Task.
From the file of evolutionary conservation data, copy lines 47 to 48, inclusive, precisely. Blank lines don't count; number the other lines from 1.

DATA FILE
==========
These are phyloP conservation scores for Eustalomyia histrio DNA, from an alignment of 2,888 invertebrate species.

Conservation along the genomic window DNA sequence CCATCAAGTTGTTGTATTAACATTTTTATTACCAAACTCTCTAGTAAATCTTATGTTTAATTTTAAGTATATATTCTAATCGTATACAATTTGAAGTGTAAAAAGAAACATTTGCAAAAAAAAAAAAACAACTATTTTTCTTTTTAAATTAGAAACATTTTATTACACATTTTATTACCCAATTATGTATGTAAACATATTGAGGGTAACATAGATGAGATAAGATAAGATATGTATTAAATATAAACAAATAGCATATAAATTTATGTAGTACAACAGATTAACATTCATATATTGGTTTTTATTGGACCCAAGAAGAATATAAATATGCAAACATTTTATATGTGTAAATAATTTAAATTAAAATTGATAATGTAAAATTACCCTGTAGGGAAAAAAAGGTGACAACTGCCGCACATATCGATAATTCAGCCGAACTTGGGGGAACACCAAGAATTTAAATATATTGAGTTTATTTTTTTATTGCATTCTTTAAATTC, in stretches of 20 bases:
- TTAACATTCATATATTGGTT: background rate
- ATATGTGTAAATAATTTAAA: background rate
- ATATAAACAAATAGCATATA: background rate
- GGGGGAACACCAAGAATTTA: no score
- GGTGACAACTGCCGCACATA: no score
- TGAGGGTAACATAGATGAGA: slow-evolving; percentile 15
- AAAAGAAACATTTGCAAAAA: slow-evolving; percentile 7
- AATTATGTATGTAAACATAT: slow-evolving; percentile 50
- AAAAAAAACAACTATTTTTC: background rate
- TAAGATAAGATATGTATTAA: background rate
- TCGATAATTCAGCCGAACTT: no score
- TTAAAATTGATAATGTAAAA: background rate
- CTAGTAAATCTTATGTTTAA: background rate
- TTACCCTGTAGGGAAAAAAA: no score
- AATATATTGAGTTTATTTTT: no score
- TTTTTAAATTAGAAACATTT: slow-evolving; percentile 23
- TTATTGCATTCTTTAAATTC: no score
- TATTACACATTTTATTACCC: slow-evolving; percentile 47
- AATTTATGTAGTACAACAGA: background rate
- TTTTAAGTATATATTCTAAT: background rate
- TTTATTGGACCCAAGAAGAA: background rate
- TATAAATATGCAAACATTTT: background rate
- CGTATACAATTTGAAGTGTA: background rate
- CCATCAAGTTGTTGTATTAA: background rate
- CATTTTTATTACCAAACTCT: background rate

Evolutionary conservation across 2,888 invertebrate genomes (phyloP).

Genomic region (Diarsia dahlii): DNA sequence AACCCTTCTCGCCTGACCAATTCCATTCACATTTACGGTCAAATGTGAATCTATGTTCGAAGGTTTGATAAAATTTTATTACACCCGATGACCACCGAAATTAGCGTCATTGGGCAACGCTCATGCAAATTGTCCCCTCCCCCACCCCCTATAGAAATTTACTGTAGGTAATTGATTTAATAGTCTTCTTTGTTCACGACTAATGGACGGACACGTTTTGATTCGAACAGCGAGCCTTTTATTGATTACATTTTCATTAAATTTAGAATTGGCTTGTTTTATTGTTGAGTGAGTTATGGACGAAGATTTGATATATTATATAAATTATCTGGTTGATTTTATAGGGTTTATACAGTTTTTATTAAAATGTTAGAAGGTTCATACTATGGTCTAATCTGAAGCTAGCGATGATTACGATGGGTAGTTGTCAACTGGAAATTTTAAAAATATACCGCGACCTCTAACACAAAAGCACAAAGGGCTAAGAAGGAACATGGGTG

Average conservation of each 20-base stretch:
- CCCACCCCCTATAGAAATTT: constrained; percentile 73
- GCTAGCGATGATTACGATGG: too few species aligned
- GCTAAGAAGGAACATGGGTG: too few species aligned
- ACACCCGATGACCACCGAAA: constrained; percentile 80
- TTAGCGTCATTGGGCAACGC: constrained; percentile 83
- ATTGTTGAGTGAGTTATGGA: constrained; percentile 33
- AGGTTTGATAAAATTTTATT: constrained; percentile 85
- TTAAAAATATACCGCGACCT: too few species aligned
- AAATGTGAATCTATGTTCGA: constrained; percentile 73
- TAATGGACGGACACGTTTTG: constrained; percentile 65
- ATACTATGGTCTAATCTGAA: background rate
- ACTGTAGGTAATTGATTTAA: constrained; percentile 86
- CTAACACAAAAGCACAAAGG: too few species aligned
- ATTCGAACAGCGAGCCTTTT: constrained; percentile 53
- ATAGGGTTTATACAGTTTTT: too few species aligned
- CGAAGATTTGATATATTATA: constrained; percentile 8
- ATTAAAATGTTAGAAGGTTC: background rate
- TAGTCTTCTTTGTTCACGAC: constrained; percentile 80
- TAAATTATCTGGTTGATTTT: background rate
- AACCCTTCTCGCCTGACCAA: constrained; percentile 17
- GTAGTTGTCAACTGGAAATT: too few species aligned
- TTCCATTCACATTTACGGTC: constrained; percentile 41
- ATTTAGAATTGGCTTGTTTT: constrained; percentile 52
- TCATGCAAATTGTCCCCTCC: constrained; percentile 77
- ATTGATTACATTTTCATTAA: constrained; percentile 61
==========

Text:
- ATTAAAATGTTAGAAGGTTC: background rate
- TAGTCTTCTTTGTTCACGAC: constrained; percentile 80